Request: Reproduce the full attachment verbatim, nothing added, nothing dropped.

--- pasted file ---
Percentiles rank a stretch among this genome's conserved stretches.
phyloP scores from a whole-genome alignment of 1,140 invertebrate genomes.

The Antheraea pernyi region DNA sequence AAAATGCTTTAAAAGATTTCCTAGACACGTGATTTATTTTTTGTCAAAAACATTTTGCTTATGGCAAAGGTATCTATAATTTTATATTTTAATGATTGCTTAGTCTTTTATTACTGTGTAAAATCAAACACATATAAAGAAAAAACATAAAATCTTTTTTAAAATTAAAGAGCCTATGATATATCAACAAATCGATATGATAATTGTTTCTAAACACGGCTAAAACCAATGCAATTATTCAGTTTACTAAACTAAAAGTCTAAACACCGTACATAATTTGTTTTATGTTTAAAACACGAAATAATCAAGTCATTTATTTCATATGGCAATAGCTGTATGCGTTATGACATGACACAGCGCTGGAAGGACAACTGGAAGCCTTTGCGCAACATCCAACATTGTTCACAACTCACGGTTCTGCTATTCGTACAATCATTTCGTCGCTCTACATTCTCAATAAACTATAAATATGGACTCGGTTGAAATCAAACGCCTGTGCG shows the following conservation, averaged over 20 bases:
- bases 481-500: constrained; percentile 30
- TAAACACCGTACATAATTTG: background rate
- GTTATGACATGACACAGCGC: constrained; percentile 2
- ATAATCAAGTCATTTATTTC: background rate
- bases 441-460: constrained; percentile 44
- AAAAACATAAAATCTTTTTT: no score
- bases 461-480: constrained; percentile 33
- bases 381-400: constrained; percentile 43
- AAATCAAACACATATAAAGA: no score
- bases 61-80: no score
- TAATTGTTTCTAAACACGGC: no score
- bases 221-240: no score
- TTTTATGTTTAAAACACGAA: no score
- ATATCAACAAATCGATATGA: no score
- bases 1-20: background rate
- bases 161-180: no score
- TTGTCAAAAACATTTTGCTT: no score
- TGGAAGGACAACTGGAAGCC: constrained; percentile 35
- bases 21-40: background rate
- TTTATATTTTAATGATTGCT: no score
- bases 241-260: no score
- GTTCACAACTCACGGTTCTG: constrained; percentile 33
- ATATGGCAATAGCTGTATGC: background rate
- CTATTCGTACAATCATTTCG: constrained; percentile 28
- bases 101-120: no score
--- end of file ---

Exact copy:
Percentiles rank a stretch among this genome's conserved stretches.
phyloP scores from a whole-genome alignment of 1,140 invertebrate genomes.

The Antheraea pernyi region DNA sequence AAAATGCTTTAAAAGATTTCCTAGACACGTGATTTATTTTTTGTCAAAAACATTTTGCTTATGGCAAAGGTATCTATAATTTTATATTTTAATGATTGCTTAGTCTTTTATTACTGTGTAAAATCAAACACATATAAAGAAAAAACATAAAATCTTTTTTAAAATTAAAGAGCCTATGATATATCAACAAATCGATATGATAATTGTTTCTAAACACGGCTAAAACCAATGCAATTATTCAGTTTACTAAACTAAAAGTCTAAACACCGTACATAATTTGTTTTATGTTTAAAACACGAAATAATCAAGTCATTTATTTCATATGGCAATAGCTGTATGCGTTATGACATGACACAGCGCTGGAAGGACAACTGGAAGCCTTTGCGCAACATCCAACATTGTTCACAACTCACGGTTCTGCTATTCGTACAATCATTTCGTCGCTCTACATTCTCAATAAACTATAAATATGGACTCGGTTGAAATCAAACGCCTGTGCG shows the following conservation, averaged over 20 bases:
- bases 481-500: constrained; percentile 30
- TAAACACCGTACATAATTTG: background rate
- GTTATGACATGACACAGCGC: constrained; percentile 2
- ATAATCAAGTCATTTATTTC: background rate
- bases 441-460: constrained; percentile 44
- AAAAACATAAAATCTTTTTT: no score
- bases 461-480: constrained; percentile 33
- bases 381-400: constrained; percentile 43
- AAATCAAACACATATAAAGA: no score
- bases 61-80: no score
- TAATTGTTTCTAAACACGGC: no score
- bases 221-240: no score
- TTTTATGTTTAAAACACGAA: no score
- ATATCAACAAATCGATATGA: no score
- bases 1-20: background rate
- bases 161-180: no score
- TTGTCAAAAACATTTTGCTT: no score
- TGGAAGGACAACTGGAAGCC: constrained; percentile 35
- bases 21-40: background rate
- TTTATATTTTAATGATTGCT: no score
- bases 241-260: no score
- GTTCACAACTCACGGTTCTG: constrained; percentile 33
- ATATGGCAATAGCTGTATGC: background rate
- CTATTCGTACAATCATTTCG: constrained; percentile 28
- bases 101-120: no score